Well, it's Oscar season and once again I am very excited to see who will take home the prize this year. I have so many opinions on just about all of the categories, but let's take a look at the acting nominations.
For Best Actor, it should be a two-horse race between Joaquin Phoenix and Daniel Day Lewis for The Master and Lincoln, respectively. My gut tells me Phoenix because he carved out such a compelling character in The Master, and I was more emotionally invested in his character than I was by Lewis' portrayal of our 16th president. Both were fantastic; Lewis was flawless and believable as ever, but Phoenix has to bring to life a much more troubled soul and showed more vulnerability. Phoenix by a nose.
Other thoughts on the men's category: Where the heck is John Hawkes for The Sessions? You can take Denzel Washington and Bradley Cooper off the list and I'd be fine with that. Both were very good, but just short of great. Washington gets in because he is Denzel and Cooper gets in because we never realized he was this good. Was he very good? Absolutely, but not fantastic.
For Best Actress this should be Jennifer Lawrence's to win for Silver Linings Playbook. It's a tougher character to make us care about than Jessica Chastain's (Zero Dark Thirty), and she pulls you in and rivets you. Chastain was great, but she was also given a great story to work with and the novelty of having a role usually reserved for men. (Nod to Lawrence for being good enough to elevate Cooper and Robert De Niro and Jacki Weaver to Oscar nods.)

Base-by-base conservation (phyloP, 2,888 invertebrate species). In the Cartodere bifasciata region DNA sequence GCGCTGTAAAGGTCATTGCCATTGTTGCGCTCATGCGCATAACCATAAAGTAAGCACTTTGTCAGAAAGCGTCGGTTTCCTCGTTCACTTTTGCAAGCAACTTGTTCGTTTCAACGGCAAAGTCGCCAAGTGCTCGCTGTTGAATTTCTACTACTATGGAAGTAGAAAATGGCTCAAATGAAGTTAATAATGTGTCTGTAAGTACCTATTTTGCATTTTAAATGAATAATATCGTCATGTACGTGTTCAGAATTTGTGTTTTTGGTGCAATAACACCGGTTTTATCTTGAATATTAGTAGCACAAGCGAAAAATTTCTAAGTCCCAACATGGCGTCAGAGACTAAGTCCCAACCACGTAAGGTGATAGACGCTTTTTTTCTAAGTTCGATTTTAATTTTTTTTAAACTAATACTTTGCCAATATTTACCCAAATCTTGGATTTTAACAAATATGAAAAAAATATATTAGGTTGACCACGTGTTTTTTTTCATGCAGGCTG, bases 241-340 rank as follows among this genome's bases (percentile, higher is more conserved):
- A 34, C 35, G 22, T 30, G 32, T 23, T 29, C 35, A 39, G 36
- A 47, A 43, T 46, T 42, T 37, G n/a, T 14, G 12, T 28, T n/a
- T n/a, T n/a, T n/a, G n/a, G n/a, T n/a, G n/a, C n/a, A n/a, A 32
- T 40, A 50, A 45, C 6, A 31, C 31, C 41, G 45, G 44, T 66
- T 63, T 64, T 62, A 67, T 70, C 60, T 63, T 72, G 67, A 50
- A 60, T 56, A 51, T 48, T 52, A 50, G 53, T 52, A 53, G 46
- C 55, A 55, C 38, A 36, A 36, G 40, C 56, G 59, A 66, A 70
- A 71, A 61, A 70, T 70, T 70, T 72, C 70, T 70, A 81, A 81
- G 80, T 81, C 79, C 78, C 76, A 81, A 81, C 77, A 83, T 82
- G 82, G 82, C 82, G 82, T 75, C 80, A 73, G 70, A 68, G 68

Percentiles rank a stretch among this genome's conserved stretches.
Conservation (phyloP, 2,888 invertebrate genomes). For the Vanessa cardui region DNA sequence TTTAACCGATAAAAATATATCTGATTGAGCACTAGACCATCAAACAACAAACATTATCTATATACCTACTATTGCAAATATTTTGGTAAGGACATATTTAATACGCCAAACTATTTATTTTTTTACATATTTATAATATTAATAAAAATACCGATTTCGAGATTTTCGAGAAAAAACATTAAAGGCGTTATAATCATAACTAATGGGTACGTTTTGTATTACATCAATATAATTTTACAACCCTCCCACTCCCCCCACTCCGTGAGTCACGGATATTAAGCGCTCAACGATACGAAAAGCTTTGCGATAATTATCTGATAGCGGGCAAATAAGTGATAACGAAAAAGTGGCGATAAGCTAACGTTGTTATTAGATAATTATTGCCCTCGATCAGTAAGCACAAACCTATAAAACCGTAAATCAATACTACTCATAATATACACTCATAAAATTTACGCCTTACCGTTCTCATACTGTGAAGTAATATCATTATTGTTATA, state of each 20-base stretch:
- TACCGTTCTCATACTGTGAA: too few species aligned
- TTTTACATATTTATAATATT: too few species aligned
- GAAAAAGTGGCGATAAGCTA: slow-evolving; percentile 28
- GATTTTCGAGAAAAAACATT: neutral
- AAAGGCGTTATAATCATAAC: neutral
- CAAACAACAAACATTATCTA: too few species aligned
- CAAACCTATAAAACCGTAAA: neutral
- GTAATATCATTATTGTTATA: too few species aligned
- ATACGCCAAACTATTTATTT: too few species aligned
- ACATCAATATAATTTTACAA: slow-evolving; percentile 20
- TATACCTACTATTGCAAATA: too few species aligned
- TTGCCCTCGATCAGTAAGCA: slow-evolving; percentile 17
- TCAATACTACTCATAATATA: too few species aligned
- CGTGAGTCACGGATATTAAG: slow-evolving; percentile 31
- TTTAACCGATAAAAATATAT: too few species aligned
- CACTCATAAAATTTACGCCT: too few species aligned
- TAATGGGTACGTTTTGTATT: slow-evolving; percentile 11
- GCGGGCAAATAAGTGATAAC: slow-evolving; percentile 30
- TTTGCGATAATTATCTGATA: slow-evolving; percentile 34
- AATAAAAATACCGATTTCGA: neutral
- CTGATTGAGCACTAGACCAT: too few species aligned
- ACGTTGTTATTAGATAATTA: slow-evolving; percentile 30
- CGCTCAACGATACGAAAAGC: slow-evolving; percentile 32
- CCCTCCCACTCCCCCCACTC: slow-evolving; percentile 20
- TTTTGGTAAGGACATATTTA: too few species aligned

For the best supporting roles, I go with Amy Adams in The Master, because her role was the toughest sell, not the sympathetic woman in the huge tear-jerker, which applies to Anne Hathaway (Les Miserables) and Helen Hunt (The Sessions) this year, not the quasi-hero role of being the First Lady, and not the martyr role of the matriarch in a house full of nut jobs. Amy Adams crafted like an artist the role of the strong, fierce, true believer to Phillip Seymour Hoffman's Hubbard-esque Renaissance spiritual/New Age leader.
And last, but not least, the Best Supporting Actor role. Tommy Lee Jones (Lincoln) had a great role that he was about to run with, but I think a lot of other actors could have done the same with that well-written role. Alan Arkin (Argo) was sharp and funny, but was playing the same role he's been playing for a few years now. I go with Hoffman (The Master) because he plays his role right down the middle, and it's up to you to decide whether this guy is for real or a fake. He could have played this role to make the guy look like a buffoon or a con artist, but he played it with passion and made you decide for yourself the authenticity of the character he played.
Should be a ton of fun watching the Oscars this year. I'll handicap some of the other races later.
In case you haven't seen Beasts of the Southern Wild, go see it. It's a very strong movie and one of the best this year and you'll understand the nomination of young Quvenzhané Wallis. The nine-year old is the youngest nominee ever to receive an Academy Award nomination for Best Actress. She was very good, probably not great, and not one of the best five performances by an actress this year, though. She gets in based on the surprise factor that a kid's role could be so inspiring and powerful. Like Chastain, she benefits from the role she was given.
The 85th Academy Awards air on ABC on Feb. 24 at 4 p.m. PT.